The Simple Things

I love the little simple things. For instances, sitting here with the youngest talking about pink buttons and pens. Yeah, I just had a conversation about pink buttons and pens with my 2 year old. His vocabulary is slightly more limited than mine but he understands much more than he speaks. He repeats things he hears, trying the words out and letting them roll off his tongue with a 2 year olds unique lisp and quality.

Getting mad at words that don’t roll as well of his tongue as others do he growls and tries it again and again until even he is sick of hearing his own voice saying the words then moves on, switching happily to another activity with the furvour of a hurricane full speed ahead.

My 4 year old is starting to do this as well, she developmentally delayed and has a severe speech delay. She’s PDD-NOS and every step forward is always a celebration. Especially for an autistic child, it is a celebration of the simple things. A lot of people take for granted the simple things we can do. From speaking clearly, to hearing and being able to perform simple math problems. For an autistic child even the simple things can be too much for them. It’s both a relief and a shining victory when an autistic child accomplishes simple things.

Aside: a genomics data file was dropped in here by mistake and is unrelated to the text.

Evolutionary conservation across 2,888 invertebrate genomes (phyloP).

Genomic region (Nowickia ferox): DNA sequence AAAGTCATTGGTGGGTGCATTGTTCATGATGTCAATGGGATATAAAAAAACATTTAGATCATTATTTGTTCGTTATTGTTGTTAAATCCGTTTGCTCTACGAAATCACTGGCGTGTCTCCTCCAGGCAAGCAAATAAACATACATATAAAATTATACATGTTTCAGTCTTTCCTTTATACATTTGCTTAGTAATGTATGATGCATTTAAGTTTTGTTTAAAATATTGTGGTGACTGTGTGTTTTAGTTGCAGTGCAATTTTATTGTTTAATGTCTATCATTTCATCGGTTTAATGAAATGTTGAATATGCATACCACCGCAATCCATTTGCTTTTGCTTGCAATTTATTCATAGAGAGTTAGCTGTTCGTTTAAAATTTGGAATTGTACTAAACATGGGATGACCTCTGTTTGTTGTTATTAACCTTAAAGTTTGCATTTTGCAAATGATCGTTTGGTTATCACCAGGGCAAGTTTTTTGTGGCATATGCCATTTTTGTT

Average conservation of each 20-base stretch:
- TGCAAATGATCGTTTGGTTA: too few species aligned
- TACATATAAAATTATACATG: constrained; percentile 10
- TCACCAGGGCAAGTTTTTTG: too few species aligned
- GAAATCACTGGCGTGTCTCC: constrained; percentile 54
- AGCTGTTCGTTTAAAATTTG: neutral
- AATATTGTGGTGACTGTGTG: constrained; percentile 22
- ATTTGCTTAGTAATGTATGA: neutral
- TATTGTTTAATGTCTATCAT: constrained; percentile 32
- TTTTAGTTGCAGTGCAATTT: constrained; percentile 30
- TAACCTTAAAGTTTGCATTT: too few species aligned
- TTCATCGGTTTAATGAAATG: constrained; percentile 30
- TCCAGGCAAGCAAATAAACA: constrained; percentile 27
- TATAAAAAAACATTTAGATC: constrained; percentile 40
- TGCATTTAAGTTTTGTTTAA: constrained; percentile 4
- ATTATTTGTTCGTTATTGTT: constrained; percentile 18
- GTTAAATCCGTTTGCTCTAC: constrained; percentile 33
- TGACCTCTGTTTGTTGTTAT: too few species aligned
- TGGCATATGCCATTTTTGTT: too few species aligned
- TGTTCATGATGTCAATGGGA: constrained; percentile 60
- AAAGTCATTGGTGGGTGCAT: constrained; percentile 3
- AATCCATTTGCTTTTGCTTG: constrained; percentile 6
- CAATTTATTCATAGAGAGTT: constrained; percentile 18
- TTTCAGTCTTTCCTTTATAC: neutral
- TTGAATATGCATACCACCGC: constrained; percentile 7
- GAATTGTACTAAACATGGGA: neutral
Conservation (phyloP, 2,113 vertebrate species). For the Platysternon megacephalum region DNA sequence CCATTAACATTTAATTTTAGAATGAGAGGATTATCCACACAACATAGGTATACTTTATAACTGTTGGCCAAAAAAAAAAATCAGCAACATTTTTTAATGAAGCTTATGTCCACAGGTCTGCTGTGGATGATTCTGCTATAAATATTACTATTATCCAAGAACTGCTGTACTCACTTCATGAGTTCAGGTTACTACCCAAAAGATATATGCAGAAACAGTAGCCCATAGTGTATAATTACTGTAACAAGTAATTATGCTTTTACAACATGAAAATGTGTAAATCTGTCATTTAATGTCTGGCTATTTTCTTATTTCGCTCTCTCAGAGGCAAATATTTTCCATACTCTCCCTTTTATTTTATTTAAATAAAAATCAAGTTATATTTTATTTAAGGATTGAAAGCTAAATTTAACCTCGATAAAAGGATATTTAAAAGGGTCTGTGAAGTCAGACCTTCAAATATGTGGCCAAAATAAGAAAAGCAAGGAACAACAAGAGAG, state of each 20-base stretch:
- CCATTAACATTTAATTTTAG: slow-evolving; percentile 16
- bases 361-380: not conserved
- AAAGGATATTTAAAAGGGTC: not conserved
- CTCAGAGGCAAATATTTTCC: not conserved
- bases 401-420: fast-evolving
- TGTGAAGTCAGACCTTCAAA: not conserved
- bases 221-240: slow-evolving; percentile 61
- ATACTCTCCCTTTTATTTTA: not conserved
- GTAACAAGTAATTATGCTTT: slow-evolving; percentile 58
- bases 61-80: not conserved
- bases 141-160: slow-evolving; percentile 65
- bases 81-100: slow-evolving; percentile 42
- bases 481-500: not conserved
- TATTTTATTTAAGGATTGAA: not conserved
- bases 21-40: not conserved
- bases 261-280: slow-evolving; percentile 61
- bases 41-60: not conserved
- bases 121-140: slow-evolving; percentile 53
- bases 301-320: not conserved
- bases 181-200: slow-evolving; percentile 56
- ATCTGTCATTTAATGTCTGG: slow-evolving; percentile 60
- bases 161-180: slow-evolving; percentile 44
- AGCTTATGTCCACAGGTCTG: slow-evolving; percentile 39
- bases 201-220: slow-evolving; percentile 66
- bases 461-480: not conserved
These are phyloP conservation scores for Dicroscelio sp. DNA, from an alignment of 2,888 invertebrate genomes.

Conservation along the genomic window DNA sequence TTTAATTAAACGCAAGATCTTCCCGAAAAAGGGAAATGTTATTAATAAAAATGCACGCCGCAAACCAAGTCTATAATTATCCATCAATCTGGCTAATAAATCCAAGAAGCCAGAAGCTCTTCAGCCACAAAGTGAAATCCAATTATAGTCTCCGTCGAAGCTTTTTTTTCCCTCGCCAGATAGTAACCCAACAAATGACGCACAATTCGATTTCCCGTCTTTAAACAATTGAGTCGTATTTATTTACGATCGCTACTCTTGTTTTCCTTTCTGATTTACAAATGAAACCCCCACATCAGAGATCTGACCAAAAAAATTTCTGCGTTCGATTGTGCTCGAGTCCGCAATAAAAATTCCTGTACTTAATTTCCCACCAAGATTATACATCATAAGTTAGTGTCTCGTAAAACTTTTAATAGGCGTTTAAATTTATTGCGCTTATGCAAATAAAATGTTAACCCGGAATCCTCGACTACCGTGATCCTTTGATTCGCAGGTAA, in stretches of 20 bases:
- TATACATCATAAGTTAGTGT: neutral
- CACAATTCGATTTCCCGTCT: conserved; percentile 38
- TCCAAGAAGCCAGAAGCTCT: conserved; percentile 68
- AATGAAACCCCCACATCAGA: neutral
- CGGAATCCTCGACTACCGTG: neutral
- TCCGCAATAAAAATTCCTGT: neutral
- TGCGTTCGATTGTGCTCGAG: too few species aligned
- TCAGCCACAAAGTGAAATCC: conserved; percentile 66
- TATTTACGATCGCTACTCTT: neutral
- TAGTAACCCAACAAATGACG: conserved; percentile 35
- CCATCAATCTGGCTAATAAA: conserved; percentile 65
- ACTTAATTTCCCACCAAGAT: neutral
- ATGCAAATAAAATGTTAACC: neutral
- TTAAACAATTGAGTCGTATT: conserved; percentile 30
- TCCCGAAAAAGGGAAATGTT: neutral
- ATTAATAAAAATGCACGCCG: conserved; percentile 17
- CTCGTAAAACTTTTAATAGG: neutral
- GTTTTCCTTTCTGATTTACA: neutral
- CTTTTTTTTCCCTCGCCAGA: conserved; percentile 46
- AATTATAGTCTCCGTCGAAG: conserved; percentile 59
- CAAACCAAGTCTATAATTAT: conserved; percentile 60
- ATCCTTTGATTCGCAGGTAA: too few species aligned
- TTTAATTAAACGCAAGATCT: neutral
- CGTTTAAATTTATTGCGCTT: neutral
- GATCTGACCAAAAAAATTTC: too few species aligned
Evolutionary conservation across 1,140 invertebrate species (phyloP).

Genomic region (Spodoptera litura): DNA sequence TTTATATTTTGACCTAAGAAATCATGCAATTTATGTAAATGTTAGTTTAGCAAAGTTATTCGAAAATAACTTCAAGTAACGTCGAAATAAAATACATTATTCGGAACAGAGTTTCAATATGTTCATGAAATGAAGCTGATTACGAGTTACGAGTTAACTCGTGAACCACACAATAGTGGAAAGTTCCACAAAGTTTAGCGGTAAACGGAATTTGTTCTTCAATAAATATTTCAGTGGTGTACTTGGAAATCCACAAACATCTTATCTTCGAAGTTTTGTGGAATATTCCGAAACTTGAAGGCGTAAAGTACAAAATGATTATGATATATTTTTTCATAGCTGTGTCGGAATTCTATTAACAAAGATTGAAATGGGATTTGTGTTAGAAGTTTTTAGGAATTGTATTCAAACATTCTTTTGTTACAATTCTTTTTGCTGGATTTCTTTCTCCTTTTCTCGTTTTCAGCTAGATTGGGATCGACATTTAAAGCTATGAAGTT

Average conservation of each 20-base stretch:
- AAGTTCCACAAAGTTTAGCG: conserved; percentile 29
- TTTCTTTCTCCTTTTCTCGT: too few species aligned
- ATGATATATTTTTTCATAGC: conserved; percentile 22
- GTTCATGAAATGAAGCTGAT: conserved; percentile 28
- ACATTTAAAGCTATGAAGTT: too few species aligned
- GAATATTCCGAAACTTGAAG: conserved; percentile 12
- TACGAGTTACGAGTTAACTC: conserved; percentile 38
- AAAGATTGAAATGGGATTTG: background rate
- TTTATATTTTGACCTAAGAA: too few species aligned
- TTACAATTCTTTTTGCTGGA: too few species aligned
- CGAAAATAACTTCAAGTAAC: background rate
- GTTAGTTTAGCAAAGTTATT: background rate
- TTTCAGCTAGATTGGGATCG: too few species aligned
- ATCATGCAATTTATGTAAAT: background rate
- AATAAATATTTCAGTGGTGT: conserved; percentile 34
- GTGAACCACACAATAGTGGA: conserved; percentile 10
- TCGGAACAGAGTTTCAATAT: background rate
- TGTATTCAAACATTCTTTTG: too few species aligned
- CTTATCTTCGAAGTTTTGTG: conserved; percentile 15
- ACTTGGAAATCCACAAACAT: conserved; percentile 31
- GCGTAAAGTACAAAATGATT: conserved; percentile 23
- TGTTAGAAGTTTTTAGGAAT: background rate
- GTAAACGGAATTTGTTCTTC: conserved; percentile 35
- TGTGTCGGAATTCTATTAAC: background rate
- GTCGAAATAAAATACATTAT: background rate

It’s hard watching her struggle while her brother half her age runs forward in leaps and bounds developmentally. She watches him talk, watches his lips move while she rocks her head back and forth and mouths nonsensical words that don’t exist to the rest of us but do only to her. When she started daycare, she started to jump forward in her abilities at an astounding rate. Her words more than doubled, though not as clear as most 4 year olds as they should be but clear enough for us to be able to start communicating better with her. It’s a glimmer of understanding of her world so simple it’s bitter sweet and very profoundly deep.

Living in an autistic’s world is not an easy journey by a long shot, but every so lovingly and with great gusto and heart we all live in her world willingly – it’s not a matter of necessity for us as much as it is a matter of a deep love for our child that we live in her world. We don’t want to change who she is, even if we did, we may never be able to change who she is. Autism is a part of her, it is part of who she is, what she is and what she will become in the future. Living with autism is not hell, it’s not hardship just a different way of living.

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